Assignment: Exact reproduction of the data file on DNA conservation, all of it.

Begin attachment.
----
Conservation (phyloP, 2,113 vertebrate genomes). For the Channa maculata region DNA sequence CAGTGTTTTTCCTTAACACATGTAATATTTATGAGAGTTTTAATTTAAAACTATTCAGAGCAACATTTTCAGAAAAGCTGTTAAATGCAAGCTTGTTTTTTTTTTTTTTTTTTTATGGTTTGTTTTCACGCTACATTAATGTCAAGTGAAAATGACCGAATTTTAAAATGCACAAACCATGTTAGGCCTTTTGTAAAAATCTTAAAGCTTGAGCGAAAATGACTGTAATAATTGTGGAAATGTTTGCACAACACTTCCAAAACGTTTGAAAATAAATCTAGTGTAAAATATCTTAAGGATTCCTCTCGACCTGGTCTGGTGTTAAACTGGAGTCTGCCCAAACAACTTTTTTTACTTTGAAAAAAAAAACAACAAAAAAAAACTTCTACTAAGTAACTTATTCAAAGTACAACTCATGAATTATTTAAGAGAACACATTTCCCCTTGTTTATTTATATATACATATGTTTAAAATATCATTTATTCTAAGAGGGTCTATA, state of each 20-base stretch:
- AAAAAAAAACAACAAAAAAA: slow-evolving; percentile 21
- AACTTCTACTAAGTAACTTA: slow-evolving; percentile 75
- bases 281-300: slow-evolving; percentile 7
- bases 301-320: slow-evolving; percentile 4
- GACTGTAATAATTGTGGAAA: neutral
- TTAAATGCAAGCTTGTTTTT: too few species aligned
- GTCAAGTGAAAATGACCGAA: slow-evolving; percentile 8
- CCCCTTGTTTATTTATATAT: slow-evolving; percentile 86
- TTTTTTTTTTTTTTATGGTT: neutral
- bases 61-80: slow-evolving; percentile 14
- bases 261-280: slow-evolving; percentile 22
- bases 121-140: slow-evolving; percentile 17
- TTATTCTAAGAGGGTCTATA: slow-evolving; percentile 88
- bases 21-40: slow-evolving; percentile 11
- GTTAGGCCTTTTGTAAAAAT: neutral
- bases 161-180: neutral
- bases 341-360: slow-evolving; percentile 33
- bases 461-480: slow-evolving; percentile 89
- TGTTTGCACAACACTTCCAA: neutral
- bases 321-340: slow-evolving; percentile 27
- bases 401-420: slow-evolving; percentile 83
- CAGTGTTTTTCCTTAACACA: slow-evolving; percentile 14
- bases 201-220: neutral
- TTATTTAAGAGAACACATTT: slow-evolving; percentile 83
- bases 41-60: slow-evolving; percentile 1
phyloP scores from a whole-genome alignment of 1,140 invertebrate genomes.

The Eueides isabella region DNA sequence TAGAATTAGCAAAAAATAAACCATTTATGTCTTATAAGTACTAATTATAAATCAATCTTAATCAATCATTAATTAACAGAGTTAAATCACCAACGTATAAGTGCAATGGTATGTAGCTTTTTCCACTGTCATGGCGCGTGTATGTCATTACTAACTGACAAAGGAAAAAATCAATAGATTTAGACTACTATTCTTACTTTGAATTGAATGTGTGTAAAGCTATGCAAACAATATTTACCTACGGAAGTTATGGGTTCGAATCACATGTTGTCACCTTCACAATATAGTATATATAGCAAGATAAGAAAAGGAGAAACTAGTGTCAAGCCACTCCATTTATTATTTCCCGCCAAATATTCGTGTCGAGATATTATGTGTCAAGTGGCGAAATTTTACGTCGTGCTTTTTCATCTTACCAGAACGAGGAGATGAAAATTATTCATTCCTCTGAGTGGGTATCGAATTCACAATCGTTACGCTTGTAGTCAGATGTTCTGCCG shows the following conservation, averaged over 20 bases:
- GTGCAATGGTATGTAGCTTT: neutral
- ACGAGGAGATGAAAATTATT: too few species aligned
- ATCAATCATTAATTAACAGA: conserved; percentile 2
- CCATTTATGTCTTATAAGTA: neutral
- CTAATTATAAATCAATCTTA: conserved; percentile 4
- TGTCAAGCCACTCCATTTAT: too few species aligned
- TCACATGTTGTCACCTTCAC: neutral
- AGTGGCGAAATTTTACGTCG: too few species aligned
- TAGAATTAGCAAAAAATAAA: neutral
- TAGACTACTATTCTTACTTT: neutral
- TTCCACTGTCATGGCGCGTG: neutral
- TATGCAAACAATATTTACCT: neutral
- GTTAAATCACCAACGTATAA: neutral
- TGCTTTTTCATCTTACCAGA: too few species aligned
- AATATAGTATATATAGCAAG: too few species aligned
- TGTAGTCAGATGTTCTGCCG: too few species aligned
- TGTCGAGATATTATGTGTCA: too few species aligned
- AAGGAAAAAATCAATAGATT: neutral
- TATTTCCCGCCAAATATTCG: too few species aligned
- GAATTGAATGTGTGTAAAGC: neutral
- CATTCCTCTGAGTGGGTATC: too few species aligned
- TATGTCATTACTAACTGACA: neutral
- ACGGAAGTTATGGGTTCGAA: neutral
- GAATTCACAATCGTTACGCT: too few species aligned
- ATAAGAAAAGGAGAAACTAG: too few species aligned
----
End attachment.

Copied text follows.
Conservation (phyloP, 2,113 vertebrate genomes). For the Channa maculata region DNA sequence CAGTGTTTTTCCTTAACACATGTAATATTTATGAGAGTTTTAATTTAAAACTATTCAGAGCAACATTTTCAGAAAAGCTGTTAAATGCAAGCTTGTTTTTTTTTTTTTTTTTTTATGGTTTGTTTTCACGCTACATTAATGTCAAGTGAAAATGACCGAATTTTAAAATGCACAAACCATGTTAGGCCTTTTGTAAAAATCTTAAAGCTTGAGCGAAAATGACTGTAATAATTGTGGAAATGTTTGCACAACACTTCCAAAACGTTTGAAAATAAATCTAGTGTAAAATATCTTAAGGATTCCTCTCGACCTGGTCTGGTGTTAAACTGGAGTCTGCCCAAACAACTTTTTTTACTTTGAAAAAAAAAACAACAAAAAAAAACTTCTACTAAGTAACTTATTCAAAGTACAACTCATGAATTATTTAAGAGAACACATTTCCCCTTGTTTATTTATATATACATATGTTTAAAATATCATTTATTCTAAGAGGGTCTATA, state of each 20-base stretch:
- AAAAAAAAACAACAAAAAAA: slow-evolving; percentile 21
- AACTTCTACTAAGTAACTTA: slow-evolving; percentile 75
- bases 281-300: slow-evolving; percentile 7
- bases 301-320: slow-evolving; percentile 4
- GACTGTAATAATTGTGGAAA: neutral
- TTAAATGCAAGCTTGTTTTT: too few species aligned
- GTCAAGTGAAAATGACCGAA: slow-evolving; percentile 8
- CCCCTTGTTTATTTATATAT: slow-evolving; percentile 86
- TTTTTTTTTTTTTTATGGTT: neutral
- bases 61-80: slow-evolving; percentile 14
- bases 261-280: slow-evolving; percentile 22
- bases 121-140: slow-evolving; percentile 17
- TTATTCTAAGAGGGTCTATA: slow-evolving; percentile 88
- bases 21-40: slow-evolving; percentile 11
- GTTAGGCCTTTTGTAAAAAT: neutral
- bases 161-180: neutral
- bases 341-360: slow-evolving; percentile 33
- bases 461-480: slow-evolving; percentile 89
- TGTTTGCACAACACTTCCAA: neutral
- bases 321-340: slow-evolving; percentile 27
- bases 401-420: slow-evolving; percentile 83
- CAGTGTTTTTCCTTAACACA: slow-evolving; percentile 14
- bases 201-220: neutral
- TTATTTAAGAGAACACATTT: slow-evolving; percentile 83
- bases 41-60: slow-evolving; percentile 1
phyloP scores from a whole-genome alignment of 1,140 invertebrate genomes.

The Eueides isabella region DNA sequence TAGAATTAGCAAAAAATAAACCATTTATGTCTTATAAGTACTAATTATAAATCAATCTTAATCAATCATTAATTAACAGAGTTAAATCACCAACGTATAAGTGCAATGGTATGTAGCTTTTTCCACTGTCATGGCGCGTGTATGTCATTACTAACTGACAAAGGAAAAAATCAATAGATTTAGACTACTATTCTTACTTTGAATTGAATGTGTGTAAAGCTATGCAAACAATATTTACCTACGGAAGTTATGGGTTCGAATCACATGTTGTCACCTTCACAATATAGTATATATAGCAAGATAAGAAAAGGAGAAACTAGTGTCAAGCCACTCCATTTATTATTTCCCGCCAAATATTCGTGTCGAGATATTATGTGTCAAGTGGCGAAATTTTACGTCGTGCTTTTTCATCTTACCAGAACGAGGAGATGAAAATTATTCATTCCTCTGAGTGGGTATCGAATTCACAATCGTTACGCTTGTAGTCAGATGTTCTGCCG shows the following conservation, averaged over 20 bases:
- GTGCAATGGTATGTAGCTTT: neutral
- ACGAGGAGATGAAAATTATT: too few species aligned
- ATCAATCATTAATTAACAGA: conserved; percentile 2
- CCATTTATGTCTTATAAGTA: neutral
- CTAATTATAAATCAATCTTA: conserved; percentile 4
- TGTCAAGCCACTCCATTTAT: too few species aligned
- TCACATGTTGTCACCTTCAC: neutral
- AGTGGCGAAATTTTACGTCG: too few species aligned
- TAGAATTAGCAAAAAATAAA: neutral
- TAGACTACTATTCTTACTTT: neutral
- TTCCACTGTCATGGCGCGTG: neutral
- TATGCAAACAATATTTACCT: neutral
- GTTAAATCACCAACGTATAA: neutral
- TGCTTTTTCATCTTACCAGA: too few species aligned
- AATATAGTATATATAGCAAG: too few species aligned
- TGTAGTCAGATGTTCTGCCG: too few species aligned
- TGTCGAGATATTATGTGTCA: too few species aligned
- AAGGAAAAAATCAATAGATT: neutral
- TATTTCCCGCCAAATATTCG: too few species aligned
- GAATTGAATGTGTGTAAAGC: neutral
- CATTCCTCTGAGTGGGTATC: too few species aligned
- TATGTCATTACTAACTGACA: neutral
- ACGGAAGTTATGGGTTCGAA: neutral
- GAATTCACAATCGTTACGCT: too few species aligned
- ATAAGAAAAGGAGAAACTAG: too few species aligned